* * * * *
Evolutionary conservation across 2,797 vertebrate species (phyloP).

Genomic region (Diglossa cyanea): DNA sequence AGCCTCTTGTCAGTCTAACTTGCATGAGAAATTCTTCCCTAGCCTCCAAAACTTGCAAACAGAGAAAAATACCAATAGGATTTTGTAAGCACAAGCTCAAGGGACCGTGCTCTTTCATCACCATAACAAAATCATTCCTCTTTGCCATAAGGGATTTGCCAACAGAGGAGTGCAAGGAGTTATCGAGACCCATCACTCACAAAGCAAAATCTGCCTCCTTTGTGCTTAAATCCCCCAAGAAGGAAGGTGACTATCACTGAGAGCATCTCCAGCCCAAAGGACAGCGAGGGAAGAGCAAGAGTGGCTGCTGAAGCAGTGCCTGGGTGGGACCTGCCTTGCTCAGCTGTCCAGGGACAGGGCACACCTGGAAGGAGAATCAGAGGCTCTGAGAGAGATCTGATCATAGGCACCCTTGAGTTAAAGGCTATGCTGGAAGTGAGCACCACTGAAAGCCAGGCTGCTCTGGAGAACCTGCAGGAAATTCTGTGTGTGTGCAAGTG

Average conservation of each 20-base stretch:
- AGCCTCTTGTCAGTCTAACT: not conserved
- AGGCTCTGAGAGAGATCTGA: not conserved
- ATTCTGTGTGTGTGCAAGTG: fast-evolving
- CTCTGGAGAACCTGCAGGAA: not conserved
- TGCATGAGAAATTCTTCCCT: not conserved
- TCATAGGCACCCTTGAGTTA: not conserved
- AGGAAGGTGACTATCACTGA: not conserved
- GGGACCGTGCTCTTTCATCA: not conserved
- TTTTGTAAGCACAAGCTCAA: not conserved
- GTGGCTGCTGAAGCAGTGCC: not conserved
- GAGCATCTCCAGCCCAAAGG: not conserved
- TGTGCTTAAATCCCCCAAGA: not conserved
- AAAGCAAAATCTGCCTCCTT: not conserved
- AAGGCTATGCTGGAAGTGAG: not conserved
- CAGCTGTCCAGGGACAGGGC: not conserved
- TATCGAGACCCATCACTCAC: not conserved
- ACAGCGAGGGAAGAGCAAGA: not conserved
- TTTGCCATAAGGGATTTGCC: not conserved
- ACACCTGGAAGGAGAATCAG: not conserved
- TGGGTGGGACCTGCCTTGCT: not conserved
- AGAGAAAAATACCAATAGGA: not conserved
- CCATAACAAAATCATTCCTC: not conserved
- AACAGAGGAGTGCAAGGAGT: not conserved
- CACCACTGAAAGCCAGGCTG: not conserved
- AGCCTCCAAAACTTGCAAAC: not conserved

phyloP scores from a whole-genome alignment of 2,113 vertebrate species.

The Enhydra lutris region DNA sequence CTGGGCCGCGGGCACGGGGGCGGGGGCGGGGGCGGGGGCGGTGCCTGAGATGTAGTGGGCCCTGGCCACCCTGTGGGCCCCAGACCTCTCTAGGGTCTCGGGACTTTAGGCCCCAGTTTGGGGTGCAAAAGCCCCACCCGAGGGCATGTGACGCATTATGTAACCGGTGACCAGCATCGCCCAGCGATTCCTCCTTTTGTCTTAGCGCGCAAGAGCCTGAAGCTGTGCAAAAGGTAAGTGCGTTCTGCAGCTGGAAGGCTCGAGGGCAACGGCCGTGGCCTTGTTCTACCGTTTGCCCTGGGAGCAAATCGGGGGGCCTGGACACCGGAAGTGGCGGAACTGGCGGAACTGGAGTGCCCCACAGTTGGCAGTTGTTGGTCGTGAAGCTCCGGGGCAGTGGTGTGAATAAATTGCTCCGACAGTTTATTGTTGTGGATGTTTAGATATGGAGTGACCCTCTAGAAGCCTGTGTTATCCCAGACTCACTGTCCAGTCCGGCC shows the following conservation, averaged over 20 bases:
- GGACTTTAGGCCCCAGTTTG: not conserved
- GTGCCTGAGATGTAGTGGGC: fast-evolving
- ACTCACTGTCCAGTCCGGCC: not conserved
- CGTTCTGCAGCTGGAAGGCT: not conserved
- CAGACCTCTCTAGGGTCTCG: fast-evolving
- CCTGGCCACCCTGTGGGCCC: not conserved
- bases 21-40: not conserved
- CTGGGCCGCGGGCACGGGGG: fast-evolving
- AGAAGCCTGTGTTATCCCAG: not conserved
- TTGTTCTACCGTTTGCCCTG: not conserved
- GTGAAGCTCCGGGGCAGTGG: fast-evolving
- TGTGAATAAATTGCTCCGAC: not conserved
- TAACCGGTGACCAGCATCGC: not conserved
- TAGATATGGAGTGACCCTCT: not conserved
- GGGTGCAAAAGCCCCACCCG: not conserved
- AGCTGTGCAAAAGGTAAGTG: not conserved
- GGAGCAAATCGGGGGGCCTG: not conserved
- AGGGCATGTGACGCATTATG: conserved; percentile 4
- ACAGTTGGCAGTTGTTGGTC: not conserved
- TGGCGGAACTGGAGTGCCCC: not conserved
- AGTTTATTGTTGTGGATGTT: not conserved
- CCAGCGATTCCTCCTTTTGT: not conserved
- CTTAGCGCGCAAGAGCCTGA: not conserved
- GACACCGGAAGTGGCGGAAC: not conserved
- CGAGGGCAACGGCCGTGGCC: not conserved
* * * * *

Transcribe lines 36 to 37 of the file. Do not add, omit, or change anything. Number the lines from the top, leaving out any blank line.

- CCTGGCCACCCTGTGGGCCC: not conserved
- bases 21-40: not conserved